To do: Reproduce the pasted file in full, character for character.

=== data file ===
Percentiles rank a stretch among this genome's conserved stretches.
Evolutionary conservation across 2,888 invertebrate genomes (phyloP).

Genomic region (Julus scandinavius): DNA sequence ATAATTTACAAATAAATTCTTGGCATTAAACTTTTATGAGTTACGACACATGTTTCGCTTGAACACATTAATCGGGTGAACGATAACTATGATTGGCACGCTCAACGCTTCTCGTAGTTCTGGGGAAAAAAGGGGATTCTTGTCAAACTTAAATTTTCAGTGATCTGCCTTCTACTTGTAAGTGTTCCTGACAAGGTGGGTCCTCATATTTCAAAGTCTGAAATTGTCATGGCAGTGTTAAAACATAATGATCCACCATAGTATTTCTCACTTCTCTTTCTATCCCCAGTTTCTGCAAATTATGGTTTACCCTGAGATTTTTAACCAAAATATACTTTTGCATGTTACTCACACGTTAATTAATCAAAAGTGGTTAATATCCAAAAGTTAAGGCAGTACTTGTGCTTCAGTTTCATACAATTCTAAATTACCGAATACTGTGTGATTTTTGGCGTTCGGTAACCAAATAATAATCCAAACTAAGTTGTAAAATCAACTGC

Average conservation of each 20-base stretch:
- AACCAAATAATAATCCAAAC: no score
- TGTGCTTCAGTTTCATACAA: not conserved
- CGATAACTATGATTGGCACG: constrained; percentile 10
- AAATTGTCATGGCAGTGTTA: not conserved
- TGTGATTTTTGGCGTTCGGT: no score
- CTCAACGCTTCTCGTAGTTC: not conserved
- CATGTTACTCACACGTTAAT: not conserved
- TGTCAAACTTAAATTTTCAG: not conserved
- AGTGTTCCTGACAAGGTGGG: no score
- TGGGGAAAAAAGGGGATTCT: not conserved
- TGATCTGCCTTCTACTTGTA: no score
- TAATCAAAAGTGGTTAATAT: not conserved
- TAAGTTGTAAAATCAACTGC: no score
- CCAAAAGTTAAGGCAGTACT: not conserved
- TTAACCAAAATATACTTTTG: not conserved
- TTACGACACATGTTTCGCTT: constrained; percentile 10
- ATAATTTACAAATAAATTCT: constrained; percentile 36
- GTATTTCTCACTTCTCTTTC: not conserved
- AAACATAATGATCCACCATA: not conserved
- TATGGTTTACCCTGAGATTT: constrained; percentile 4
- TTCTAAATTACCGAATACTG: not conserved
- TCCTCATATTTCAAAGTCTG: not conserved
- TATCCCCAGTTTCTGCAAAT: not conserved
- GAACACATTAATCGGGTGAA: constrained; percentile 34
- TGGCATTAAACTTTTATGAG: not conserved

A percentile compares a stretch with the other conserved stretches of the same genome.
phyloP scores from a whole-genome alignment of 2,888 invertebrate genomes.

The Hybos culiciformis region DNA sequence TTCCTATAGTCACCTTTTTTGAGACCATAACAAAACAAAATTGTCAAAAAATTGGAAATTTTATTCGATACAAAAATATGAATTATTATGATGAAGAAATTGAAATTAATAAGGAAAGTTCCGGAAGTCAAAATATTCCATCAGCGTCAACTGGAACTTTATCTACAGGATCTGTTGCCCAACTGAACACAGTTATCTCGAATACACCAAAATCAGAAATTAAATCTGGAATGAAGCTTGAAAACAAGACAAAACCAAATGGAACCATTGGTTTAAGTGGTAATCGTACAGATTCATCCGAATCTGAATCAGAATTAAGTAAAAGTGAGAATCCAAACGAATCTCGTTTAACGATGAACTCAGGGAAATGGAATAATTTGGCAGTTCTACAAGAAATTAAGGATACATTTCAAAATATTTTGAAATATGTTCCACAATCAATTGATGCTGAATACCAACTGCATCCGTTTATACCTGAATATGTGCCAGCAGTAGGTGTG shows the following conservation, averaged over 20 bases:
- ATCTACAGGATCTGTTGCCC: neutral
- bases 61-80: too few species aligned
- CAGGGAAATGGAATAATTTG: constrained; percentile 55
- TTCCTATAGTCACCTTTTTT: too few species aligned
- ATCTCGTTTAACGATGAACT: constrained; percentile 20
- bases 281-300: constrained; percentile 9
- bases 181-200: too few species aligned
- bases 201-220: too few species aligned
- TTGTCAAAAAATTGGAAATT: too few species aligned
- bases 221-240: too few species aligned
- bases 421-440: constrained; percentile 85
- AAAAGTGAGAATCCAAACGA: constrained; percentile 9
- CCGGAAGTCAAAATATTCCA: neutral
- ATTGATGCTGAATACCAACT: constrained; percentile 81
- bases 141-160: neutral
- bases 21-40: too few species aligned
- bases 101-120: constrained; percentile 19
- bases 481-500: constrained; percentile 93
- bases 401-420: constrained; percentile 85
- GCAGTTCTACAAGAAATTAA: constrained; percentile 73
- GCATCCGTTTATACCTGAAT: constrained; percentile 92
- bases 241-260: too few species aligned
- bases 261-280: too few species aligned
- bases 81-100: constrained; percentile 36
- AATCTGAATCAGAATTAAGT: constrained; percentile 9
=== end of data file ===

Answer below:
Percentiles rank a stretch among this genome's conserved stretches.
Evolutionary conservation across 2,888 invertebrate genomes (phyloP).

Genomic region (Julus scandinavius): DNA sequence ATAATTTACAAATAAATTCTTGGCATTAAACTTTTATGAGTTACGACACATGTTTCGCTTGAACACATTAATCGGGTGAACGATAACTATGATTGGCACGCTCAACGCTTCTCGTAGTTCTGGGGAAAAAAGGGGATTCTTGTCAAACTTAAATTTTCAGTGATCTGCCTTCTACTTGTAAGTGTTCCTGACAAGGTGGGTCCTCATATTTCAAAGTCTGAAATTGTCATGGCAGTGTTAAAACATAATGATCCACCATAGTATTTCTCACTTCTCTTTCTATCCCCAGTTTCTGCAAATTATGGTTTACCCTGAGATTTTTAACCAAAATATACTTTTGCATGTTACTCACACGTTAATTAATCAAAAGTGGTTAATATCCAAAAGTTAAGGCAGTACTTGTGCTTCAGTTTCATACAATTCTAAATTACCGAATACTGTGTGATTTTTGGCGTTCGGTAACCAAATAATAATCCAAACTAAGTTGTAAAATCAACTGC

Average conservation of each 20-base stretch:
- AACCAAATAATAATCCAAAC: no score
- TGTGCTTCAGTTTCATACAA: not conserved
- CGATAACTATGATTGGCACG: constrained; percentile 10
- AAATTGTCATGGCAGTGTTA: not conserved
- TGTGATTTTTGGCGTTCGGT: no score
- CTCAACGCTTCTCGTAGTTC: not conserved
- CATGTTACTCACACGTTAAT: not conserved
- TGTCAAACTTAAATTTTCAG: not conserved
- AGTGTTCCTGACAAGGTGGG: no score
- TGGGGAAAAAAGGGGATTCT: not conserved
- TGATCTGCCTTCTACTTGTA: no score
- TAATCAAAAGTGGTTAATAT: not conserved
- TAAGTTGTAAAATCAACTGC: no score
- CCAAAAGTTAAGGCAGTACT: not conserved
- TTAACCAAAATATACTTTTG: not conserved
- TTACGACACATGTTTCGCTT: constrained; percentile 10
- ATAATTTACAAATAAATTCT: constrained; percentile 36
- GTATTTCTCACTTCTCTTTC: not conserved
- AAACATAATGATCCACCATA: not conserved
- TATGGTTTACCCTGAGATTT: constrained; percentile 4
- TTCTAAATTACCGAATACTG: not conserved
- TCCTCATATTTCAAAGTCTG: not conserved
- TATCCCCAGTTTCTGCAAAT: not conserved
- GAACACATTAATCGGGTGAA: constrained; percentile 34
- TGGCATTAAACTTTTATGAG: not conserved

A percentile compares a stretch with the other conserved stretches of the same genome.
phyloP scores from a whole-genome alignment of 2,888 invertebrate genomes.

The Hybos culiciformis region DNA sequence TTCCTATAGTCACCTTTTTTGAGACCATAACAAAACAAAATTGTCAAAAAATTGGAAATTTTATTCGATACAAAAATATGAATTATTATGATGAAGAAATTGAAATTAATAAGGAAAGTTCCGGAAGTCAAAATATTCCATCAGCGTCAACTGGAACTTTATCTACAGGATCTGTTGCCCAACTGAACACAGTTATCTCGAATACACCAAAATCAGAAATTAAATCTGGAATGAAGCTTGAAAACAAGACAAAACCAAATGGAACCATTGGTTTAAGTGGTAATCGTACAGATTCATCCGAATCTGAATCAGAATTAAGTAAAAGTGAGAATCCAAACGAATCTCGTTTAACGATGAACTCAGGGAAATGGAATAATTTGGCAGTTCTACAAGAAATTAAGGATACATTTCAAAATATTTTGAAATATGTTCCACAATCAATTGATGCTGAATACCAACTGCATCCGTTTATACCTGAATATGTGCCAGCAGTAGGTGTG shows the following conservation, averaged over 20 bases:
- ATCTACAGGATCTGTTGCCC: neutral
- bases 61-80: too few species aligned
- CAGGGAAATGGAATAATTTG: constrained; percentile 55
- TTCCTATAGTCACCTTTTTT: too few species aligned
- ATCTCGTTTAACGATGAACT: constrained; percentile 20
- bases 281-300: constrained; percentile 9
- bases 181-200: too few species aligned
- bases 201-220: too few species aligned
- TTGTCAAAAAATTGGAAATT: too few species aligned
- bases 221-240: too few species aligned
- bases 421-440: constrained; percentile 85
- AAAAGTGAGAATCCAAACGA: constrained; percentile 9
- CCGGAAGTCAAAATATTCCA: neutral
- ATTGATGCTGAATACCAACT: constrained; percentile 81
- bases 141-160: neutral
- bases 21-40: too few species aligned
- bases 101-120: constrained; percentile 19
- bases 481-500: constrained; percentile 93
- bases 401-420: constrained; percentile 85
- GCAGTTCTACAAGAAATTAA: constrained; percentile 73
- GCATCCGTTTATACCTGAAT: constrained; percentile 92
- bases 241-260: too few species aligned
- bases 261-280: too few species aligned
- bases 81-100: constrained; percentile 36
- AATCTGAATCAGAATTAAGT: constrained; percentile 9